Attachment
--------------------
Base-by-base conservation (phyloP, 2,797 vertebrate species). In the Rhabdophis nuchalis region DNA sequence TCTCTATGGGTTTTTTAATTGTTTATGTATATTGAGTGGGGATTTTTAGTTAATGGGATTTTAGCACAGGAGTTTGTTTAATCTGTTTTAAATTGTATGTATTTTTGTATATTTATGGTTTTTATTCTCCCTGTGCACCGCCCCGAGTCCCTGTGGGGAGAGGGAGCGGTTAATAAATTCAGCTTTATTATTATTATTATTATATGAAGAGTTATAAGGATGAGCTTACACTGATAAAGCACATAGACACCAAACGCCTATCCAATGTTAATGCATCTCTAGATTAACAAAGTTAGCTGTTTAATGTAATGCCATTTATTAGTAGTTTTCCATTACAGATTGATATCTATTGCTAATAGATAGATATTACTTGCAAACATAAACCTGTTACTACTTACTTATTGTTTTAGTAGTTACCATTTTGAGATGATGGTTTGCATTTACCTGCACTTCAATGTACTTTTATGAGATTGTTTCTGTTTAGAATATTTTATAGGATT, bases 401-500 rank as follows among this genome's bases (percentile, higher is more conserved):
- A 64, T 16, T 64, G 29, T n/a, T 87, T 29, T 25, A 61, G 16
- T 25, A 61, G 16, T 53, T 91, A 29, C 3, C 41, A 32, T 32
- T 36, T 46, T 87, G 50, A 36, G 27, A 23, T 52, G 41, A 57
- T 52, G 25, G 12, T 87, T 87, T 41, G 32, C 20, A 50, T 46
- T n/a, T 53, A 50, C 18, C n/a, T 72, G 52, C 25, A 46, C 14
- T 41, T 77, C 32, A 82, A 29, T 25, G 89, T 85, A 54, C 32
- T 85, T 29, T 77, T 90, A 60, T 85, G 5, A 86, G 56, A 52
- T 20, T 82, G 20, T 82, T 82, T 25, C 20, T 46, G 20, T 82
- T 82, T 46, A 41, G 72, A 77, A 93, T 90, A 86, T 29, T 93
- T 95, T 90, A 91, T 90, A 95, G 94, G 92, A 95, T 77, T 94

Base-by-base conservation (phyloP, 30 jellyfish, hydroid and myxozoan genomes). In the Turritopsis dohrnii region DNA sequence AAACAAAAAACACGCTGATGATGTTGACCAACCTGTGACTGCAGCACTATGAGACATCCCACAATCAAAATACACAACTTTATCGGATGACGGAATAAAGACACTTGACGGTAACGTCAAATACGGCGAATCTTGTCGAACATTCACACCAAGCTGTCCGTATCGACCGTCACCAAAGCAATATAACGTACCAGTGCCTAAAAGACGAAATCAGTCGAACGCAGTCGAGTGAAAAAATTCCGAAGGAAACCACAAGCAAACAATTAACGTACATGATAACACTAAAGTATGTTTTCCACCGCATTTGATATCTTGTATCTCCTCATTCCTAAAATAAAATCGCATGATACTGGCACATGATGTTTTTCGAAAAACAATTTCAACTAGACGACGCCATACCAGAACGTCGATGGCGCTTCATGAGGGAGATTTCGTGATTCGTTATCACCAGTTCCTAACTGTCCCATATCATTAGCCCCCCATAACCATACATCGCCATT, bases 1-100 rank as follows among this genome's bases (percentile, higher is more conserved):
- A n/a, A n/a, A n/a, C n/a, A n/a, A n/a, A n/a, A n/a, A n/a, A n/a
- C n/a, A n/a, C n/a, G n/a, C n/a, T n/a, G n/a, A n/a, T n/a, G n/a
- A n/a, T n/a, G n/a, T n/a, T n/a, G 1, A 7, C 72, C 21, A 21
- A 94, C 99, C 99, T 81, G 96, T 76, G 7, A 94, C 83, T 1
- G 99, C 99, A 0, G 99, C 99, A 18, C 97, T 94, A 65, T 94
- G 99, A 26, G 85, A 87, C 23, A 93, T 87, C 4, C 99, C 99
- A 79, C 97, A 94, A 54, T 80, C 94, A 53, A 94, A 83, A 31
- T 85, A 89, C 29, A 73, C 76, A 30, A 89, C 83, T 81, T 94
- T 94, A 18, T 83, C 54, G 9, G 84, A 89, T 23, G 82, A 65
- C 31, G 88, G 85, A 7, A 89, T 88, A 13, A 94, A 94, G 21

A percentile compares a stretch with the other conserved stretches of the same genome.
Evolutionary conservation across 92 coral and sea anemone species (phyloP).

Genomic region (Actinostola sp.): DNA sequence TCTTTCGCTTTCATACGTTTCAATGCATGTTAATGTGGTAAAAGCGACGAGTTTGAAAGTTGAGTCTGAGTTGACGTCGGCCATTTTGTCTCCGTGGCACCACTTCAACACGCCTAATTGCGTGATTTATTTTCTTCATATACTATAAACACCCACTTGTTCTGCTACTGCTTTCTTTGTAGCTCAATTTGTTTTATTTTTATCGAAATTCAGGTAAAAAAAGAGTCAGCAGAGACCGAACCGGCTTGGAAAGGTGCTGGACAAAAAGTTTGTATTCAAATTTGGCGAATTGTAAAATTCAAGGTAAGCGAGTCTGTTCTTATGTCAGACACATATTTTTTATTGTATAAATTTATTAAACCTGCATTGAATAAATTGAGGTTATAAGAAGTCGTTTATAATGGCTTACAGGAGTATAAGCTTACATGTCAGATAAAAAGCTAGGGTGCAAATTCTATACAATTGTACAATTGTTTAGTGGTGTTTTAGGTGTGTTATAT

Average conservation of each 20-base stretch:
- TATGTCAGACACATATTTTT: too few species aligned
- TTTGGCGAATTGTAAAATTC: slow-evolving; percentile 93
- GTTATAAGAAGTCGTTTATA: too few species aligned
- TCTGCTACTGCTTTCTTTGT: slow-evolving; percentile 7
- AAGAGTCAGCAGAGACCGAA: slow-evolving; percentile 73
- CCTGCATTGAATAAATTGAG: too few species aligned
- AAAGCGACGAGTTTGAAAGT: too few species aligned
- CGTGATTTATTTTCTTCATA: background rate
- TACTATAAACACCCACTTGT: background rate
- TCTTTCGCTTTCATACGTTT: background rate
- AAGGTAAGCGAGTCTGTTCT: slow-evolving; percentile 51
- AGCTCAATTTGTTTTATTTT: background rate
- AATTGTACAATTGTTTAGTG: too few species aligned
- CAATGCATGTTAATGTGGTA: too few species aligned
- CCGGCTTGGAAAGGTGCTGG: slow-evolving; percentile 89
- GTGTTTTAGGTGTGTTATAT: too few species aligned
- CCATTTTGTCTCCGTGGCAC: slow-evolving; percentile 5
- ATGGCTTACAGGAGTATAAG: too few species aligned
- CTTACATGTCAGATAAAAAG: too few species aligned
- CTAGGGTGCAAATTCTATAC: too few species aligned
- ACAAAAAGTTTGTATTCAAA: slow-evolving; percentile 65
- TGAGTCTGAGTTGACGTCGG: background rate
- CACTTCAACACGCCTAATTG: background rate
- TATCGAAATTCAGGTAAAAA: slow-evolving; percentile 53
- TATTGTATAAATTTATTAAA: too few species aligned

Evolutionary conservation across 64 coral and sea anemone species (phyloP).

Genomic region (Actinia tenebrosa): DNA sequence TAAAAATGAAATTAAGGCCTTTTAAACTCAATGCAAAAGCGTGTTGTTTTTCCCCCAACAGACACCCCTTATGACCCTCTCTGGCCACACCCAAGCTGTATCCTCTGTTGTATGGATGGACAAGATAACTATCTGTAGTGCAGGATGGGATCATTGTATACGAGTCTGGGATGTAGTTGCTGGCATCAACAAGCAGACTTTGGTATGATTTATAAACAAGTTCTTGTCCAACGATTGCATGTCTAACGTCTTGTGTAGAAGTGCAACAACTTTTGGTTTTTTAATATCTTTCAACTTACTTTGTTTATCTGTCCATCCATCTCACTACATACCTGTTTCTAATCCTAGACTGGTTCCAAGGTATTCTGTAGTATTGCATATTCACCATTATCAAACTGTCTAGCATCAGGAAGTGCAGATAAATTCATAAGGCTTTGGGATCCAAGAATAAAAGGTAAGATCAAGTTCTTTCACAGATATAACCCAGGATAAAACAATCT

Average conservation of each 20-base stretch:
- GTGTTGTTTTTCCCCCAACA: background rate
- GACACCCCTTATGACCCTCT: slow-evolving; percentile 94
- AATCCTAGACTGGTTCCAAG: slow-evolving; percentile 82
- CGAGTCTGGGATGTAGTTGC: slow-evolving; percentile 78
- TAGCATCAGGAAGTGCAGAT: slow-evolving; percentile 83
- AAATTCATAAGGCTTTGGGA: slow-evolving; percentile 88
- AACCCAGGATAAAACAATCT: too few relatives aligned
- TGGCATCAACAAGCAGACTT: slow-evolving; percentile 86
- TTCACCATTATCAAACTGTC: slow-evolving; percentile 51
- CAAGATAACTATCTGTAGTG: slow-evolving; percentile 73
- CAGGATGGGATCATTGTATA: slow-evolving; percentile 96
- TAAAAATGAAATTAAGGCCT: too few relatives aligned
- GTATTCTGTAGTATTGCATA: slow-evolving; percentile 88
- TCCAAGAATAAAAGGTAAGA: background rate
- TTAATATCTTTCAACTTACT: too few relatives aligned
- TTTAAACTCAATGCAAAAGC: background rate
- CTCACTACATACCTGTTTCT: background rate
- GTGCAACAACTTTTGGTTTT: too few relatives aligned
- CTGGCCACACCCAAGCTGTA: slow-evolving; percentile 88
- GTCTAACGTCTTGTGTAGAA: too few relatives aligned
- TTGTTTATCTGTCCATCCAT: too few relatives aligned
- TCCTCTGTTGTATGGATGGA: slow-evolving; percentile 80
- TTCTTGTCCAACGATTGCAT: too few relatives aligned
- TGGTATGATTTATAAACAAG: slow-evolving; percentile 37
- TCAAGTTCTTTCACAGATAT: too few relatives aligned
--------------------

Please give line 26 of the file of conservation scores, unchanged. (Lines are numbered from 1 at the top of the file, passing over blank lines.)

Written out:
Average conservation of each 20-base stretch: